During college, I changed my major seven times. I floated all over the place, from health sciences to education to human development. I didn’t recognize the trend then, but I never strayed from beneath the “helping humans” umbrella. Somewhere, deep in my design, I guess I’m wired to help people.
As you might imagine, every one of these programs required psychology classes. Then, when I landed in a graduate program for counseling, I took a lot more. The history, the theories, the practice. I learned all about the folks who pioneered unique (and sometimes odd) ways of understanding human behavior. Eventually, I came to model my practice after a few of those pioneers who made sense of people in a way that made sense to me. And while I won’t list them all, near the top of those scholars is Dr. Martin Seligman, the founder of positive psychology.
Dr. Seligman, bless his science-and-people-loving heart, is a man who changed the landscape of psychology in the late 1990s/early 2000s. Previously, almost the entire focus of psychology had been on the unwell. Diagnostic tests focused on what was wrong. Theories and treatments were created by studying those who were suffering, rather than those who were thriving. It was a disease model rather than a wellness model, and Seligman saw this is a problem. That’s when he started asking a different question: What is going right with people?
His theory was that while a portion of the population suffers from mental illness, there is another (larger) portion of the population who does not. Seligman was curious about them. He wondered what made them tick. He wanted to know what positive practices and attributes helped them flourish. He figured that understanding people who were well and who stayed well could help those who were suffering.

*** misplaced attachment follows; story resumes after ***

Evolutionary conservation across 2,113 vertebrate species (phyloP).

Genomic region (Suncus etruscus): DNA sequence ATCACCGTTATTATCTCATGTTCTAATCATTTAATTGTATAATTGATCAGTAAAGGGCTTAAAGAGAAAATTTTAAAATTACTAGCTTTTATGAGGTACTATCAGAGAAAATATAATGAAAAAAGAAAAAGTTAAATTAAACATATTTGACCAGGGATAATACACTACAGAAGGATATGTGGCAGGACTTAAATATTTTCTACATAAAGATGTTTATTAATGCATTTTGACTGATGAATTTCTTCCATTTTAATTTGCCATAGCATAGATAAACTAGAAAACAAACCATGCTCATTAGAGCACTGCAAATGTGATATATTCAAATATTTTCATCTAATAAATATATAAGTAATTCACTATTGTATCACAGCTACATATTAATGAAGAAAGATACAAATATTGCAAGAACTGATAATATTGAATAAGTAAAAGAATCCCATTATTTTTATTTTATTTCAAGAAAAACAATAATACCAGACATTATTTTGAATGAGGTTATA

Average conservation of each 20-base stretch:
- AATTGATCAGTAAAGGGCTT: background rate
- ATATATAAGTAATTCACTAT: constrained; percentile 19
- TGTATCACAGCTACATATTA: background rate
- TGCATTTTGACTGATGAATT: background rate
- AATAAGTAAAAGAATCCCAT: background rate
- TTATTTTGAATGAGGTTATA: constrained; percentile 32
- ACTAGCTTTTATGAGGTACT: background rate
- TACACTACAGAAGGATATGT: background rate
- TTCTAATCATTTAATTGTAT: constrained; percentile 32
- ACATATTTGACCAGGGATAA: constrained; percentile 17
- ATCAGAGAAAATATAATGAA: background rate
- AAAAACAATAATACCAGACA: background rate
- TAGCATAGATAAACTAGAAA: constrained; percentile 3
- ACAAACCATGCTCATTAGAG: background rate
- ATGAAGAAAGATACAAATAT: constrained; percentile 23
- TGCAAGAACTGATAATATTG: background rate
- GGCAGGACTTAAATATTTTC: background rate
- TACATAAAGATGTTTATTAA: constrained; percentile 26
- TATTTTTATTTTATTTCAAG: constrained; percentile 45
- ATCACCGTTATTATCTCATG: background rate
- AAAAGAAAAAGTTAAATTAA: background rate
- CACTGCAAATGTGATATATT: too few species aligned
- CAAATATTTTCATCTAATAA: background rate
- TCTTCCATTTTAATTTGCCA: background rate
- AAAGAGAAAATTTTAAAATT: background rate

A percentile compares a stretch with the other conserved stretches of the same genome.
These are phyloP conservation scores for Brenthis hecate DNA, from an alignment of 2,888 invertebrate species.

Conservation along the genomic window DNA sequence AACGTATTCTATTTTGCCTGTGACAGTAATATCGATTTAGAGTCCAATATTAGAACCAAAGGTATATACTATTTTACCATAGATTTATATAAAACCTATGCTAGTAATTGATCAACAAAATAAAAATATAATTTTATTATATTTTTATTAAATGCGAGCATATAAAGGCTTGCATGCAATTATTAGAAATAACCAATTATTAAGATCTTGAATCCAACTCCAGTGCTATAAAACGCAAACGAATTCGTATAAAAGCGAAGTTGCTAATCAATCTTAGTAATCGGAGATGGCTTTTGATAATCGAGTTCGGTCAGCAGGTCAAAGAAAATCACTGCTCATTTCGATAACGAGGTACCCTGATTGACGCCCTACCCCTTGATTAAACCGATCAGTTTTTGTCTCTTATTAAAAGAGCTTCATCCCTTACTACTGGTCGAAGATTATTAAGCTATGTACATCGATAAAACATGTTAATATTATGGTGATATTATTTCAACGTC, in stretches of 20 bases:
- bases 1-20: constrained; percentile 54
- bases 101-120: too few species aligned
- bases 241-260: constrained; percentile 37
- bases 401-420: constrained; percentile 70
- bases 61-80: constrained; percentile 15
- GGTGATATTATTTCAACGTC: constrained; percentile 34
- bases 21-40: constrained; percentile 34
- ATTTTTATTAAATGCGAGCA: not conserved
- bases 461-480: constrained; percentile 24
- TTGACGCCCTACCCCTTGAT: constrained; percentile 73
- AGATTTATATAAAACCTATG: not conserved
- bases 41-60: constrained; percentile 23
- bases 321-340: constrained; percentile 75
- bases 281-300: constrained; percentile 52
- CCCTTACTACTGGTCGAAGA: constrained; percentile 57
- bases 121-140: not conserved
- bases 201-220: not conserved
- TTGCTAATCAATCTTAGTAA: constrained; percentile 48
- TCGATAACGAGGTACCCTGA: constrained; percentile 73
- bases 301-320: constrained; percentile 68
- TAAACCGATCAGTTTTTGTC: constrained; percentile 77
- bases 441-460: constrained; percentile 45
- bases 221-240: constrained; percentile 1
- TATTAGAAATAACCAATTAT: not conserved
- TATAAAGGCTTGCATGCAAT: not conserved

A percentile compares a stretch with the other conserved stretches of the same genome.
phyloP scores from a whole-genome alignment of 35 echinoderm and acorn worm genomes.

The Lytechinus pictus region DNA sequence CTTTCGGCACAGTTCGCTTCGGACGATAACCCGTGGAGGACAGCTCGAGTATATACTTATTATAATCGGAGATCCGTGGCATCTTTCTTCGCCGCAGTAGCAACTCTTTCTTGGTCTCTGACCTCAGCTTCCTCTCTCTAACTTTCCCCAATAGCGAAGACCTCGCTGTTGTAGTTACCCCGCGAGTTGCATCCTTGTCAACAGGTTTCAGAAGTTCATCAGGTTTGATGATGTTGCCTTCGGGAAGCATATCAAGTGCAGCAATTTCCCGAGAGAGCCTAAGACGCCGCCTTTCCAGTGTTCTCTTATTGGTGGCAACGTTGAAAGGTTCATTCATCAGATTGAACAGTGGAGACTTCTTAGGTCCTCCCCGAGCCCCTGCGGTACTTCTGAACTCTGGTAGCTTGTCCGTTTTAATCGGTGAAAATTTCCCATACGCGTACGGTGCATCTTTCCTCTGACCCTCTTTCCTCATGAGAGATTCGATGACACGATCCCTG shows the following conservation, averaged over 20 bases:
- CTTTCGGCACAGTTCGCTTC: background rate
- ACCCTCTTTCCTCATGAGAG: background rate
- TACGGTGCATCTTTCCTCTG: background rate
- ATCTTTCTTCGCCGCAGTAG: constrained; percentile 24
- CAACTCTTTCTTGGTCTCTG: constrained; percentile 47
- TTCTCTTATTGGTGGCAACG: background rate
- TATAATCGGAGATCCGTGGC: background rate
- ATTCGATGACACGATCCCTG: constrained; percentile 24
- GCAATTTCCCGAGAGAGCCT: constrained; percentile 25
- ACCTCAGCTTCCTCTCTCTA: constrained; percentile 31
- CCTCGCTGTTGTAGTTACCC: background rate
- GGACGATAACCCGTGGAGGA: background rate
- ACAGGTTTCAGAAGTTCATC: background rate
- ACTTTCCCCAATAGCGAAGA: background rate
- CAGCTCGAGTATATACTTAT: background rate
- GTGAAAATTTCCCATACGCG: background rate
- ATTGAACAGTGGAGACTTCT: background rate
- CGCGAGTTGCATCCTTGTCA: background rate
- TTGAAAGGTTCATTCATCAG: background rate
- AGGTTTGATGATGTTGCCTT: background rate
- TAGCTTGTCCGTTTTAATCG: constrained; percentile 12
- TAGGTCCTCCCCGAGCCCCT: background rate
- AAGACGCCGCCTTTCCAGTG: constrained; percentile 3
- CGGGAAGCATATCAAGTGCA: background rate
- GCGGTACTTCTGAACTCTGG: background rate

Fast-forward to the current day, and Dr. Seligman’s work has caused significant changes in how we approach mental health. He identified a number of practices and qualities of mentally well people and how those can be used to help the unwell. For example, he discovered that people who flourish tend to have more positive emotions and more optimism. Feels like a “Duh,” right? It turns out there is science behind this: brain science. Positive emotions and optimism are not simply a matter of “looking at the bright side.” Rather, they are a result of the pathways our brains take as we interpret the world around us.
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